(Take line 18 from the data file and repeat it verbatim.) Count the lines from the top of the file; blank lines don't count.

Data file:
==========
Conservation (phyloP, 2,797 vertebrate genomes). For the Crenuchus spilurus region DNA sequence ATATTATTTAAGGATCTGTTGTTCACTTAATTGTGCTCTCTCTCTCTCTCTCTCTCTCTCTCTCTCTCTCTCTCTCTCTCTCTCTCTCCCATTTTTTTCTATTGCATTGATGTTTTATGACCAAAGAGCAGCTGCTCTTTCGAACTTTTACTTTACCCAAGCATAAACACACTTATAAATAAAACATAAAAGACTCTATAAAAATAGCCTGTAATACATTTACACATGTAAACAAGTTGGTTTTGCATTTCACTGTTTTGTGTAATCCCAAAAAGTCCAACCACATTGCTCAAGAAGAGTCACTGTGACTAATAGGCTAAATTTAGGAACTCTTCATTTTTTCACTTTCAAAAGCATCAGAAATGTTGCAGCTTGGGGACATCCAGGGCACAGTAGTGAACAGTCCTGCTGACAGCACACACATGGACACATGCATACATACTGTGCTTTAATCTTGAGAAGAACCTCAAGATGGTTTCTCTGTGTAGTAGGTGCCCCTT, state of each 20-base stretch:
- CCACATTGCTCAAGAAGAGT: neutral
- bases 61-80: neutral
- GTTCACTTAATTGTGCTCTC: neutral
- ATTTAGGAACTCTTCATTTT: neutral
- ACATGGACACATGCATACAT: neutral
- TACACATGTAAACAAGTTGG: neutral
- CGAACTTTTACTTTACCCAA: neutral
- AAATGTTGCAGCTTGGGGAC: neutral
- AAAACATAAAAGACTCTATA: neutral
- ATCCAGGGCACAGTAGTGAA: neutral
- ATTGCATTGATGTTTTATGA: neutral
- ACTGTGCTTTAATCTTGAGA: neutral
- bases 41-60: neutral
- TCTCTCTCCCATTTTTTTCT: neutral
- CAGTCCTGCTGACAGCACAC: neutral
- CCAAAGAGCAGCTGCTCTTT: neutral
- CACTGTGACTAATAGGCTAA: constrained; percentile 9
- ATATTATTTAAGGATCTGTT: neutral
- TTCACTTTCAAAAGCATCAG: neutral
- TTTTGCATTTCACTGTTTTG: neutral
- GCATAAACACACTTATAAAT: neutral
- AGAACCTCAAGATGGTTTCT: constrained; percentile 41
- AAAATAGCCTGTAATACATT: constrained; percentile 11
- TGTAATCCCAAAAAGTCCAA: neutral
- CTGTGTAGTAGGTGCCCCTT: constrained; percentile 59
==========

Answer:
- CACTGTGACTAATAGGCTAA: constrained; percentile 9